Case study on bronchial asthma in acute exacerbation

On the surface, chronic acid reflux GERD and asthma appear to be quite separate conditions with little in common. Asthma is a chronic inflammatory lung disease that causes narrowing of the airways, affecting over 20 million people in the US including up to 6 million children.

Case study on bronchial asthma in acute exacerbation

Allergic Bronchopulmonary Aspergillosis ABPA Asthma is a disease of diffuse airway inflammation caused by a variety of triggering stimuli resulting in partially or completely reversible bronchoconstriction.

Symptoms and signs include dyspnea, chest tightness, cough, and wheezing.

The diagnosis is based on history, physical examination, and pulmonary function tests. Treatment involves controlling triggering factors and drug therapy, most commonly with inhaled beta-2 agonists and inhaled corticosteroids. Prognosis is good with treatment.

Epidemiology The prevalence of asthma has increased continuously since the s, and the WHO estimates that million people worldwide are affected. More than 25 million people in the US are affected.

Asthma is one of the most common chronic diseases of childhood, affecting more than 6 million children in the US; it occurs more frequently in boys before puberty and in girls after puberty.

It also occurs more frequently in non-Hispanic blacks and Puerto Ricans. Despite its increasing prevalence, however, there has been a recent decline in mortality. In the US, about deaths occur annually as a result of asthma. However, the death rate is 2 to 3 times higher for blacks than for whites.

Asthma is the leading cause of hospitalization for children and is the number one chronic condition causing elementary school absenteeism. Etiology Development of asthma is multifactorial and depends on the interactions among multiple susceptibility genes and environmental factors.

Environmental factors may include the following: Allergen exposure Diet Perinatal factors Evidence clearly implicates household allergens eg, dust mite, cockroach, pet and other environmental allergens in disease development in older children and adults.

Diets low in vitamins C and E and in omega—3 fatty acids have been linked to asthma, as has obesity. Asthma has also been linked to perinatal factors, such as young maternal age, poor maternal nutrition, prematurity, low birthweight, and lack of breastfeeding.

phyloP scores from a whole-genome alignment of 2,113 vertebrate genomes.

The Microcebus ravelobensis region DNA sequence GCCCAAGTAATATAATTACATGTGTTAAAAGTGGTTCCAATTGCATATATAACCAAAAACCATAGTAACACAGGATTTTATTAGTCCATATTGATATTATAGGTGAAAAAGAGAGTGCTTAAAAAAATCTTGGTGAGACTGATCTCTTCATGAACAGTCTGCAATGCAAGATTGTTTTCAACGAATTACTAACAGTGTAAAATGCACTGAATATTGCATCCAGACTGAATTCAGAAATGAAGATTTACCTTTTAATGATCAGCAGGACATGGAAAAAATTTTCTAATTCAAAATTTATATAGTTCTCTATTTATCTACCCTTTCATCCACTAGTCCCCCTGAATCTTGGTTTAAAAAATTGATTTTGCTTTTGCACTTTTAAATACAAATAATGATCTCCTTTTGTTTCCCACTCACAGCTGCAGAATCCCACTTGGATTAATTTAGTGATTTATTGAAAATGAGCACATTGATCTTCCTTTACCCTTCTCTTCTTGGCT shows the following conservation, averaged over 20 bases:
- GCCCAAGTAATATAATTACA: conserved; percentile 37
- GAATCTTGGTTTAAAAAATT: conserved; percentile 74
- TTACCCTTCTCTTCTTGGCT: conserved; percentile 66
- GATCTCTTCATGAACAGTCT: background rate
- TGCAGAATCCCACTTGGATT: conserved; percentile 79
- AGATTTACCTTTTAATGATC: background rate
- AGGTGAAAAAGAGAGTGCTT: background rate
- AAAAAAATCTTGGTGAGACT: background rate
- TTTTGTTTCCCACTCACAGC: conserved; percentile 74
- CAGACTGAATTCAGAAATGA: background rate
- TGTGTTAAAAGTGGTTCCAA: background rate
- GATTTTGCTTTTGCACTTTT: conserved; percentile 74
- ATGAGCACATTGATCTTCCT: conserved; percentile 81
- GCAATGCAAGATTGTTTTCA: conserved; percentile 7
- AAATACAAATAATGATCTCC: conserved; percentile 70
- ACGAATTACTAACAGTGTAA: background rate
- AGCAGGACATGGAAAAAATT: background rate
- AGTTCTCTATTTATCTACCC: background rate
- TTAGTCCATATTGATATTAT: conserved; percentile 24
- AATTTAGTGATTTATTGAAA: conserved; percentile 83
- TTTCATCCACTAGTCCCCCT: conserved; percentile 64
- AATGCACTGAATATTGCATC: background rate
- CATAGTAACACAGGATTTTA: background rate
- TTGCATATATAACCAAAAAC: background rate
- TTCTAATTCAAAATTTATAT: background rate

On the other hand, endotoxin exposure early in life can induce tolerance and may be protective. Air pollution is not definitively linked to disease development, although it may trigger exacerbations.

The role of childhood exposure to cigarette smoke is controversial, with some studies finding a contributory and some a protective effect.

Genetic and environmental components may interact, thereby determining the balance between Th1 and Th2 cell lineages.

Infants may be born with a predisposition toward proallergic and proinflammatory Th2 immune responses, characterized by growth and activation of eosinophils and IgE production. Early childhood exposure to bacterial and viral infections and endotoxins may shift the body to Th1 responses, which suppresses Th2 cells and induce tolerance.

Trends in developed countries toward smaller families with fewer children, cleaner indoor environments, and early use of vaccinations and antibiotics may deprive children of these Th2-suppressing, tolerance-inducing exposures and may partly explain the continuous increase in asthma prevalence in developed countries the hygiene hypothesis.

Reactive airways dysfunction syndrome RADS Indoor exposures to nitrogen oxide and volatile organic compounds eg, from paints, solvents, adhesives are implicated in the development of RADS, a persistent asthma-like syndrome in people with no history of asthma see Occupational Asthma.

RADS appears to be distinct from asthma and may be, on occasion, a form of environmental lung disease. However, RADS and asthma have many clinical similarities eg, wheezing, dyspnea, coughand both may respond to corticosteroids.Oct 24,  · Asthma is a common chronic disease worldwide and affects approximately 24 million persons in the United States.

Acute exacerbation of chronic obstructive pulmonary disease - Wikipedia

It is the most common chronic disease in childhood, affecting an estimated 7 million children. Asthma is a common long-term inflammatory disease of the airways of the lungs.

It is characterized by variable and recurring symptoms, reversible airflow obstruction, and bronchospasm. Symptoms include episodes of wheezing, coughing, chest tightness, and shortness of breath.

These episodes may occur a few times a day or a few times per week. Depending on the person, they may become worse at. The original evidence of a potential adverse effect of ß blockers in asthma and COPD was based on case reports of acute bronchospasm precipitated by high doses of noncardioselective ß blockers.


Case study on bronchial asthma in acute exacerbation

Background: Several recent studies have shown a significant reduction in exacerbation rates in non-cystic fibrosis bronchiectasis (NCFB) patients who received high frequency chest wall oscillation (HFCWO) as an airway clearance therapy.

Other studies have reported significant improvements in pulmonary function and quality of life in NCFB patients using HFCWO therapy. The new england journal of medicine n engl j med ;20 november 16, microscopical examination has shown thickening of the bronchial and tracheal mucosa correspond-ing to.

Acute exacerbation of COPD also known as acute exacerbations of chronic bronchitis (AECB) is a sudden worsening of COPD symptoms (shortness of breath, quantity and color of phlegm) that typically lasts for several may be triggered by an infection with bacteria or viruses or by environmental pollutants.

Typically, infections cause 75% .

Role of the Arylhydrocarbon Receptor (AhR) in the Pathology of Asthma and COPD